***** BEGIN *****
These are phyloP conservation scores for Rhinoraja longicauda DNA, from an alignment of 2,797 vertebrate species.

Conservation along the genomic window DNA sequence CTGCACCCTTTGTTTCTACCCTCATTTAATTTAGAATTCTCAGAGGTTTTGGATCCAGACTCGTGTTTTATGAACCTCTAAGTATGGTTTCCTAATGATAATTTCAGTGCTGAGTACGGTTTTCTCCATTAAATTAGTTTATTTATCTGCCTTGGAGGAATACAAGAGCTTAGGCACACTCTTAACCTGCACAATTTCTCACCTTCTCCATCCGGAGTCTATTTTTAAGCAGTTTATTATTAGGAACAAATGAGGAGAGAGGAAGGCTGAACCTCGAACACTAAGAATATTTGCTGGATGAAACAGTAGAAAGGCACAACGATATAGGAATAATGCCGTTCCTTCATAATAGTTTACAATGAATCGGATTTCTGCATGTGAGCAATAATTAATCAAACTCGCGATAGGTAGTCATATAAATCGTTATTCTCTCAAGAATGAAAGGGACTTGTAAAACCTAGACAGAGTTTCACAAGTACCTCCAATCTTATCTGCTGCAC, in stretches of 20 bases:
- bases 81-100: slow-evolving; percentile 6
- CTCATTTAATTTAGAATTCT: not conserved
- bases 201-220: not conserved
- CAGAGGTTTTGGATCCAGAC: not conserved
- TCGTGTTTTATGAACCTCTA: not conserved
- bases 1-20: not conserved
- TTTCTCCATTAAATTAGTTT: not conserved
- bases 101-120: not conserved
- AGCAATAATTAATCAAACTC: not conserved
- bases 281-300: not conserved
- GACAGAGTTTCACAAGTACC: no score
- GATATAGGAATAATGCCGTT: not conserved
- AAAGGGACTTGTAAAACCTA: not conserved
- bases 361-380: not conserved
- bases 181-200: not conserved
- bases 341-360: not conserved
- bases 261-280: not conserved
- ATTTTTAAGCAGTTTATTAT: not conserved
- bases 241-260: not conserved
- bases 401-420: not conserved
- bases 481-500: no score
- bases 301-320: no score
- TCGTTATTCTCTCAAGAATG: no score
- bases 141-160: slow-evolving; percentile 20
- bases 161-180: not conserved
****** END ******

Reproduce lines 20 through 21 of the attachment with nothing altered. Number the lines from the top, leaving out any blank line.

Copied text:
- ATTTTTAAGCAGTTTATTAT: not conserved
- bases 241-260: not conserved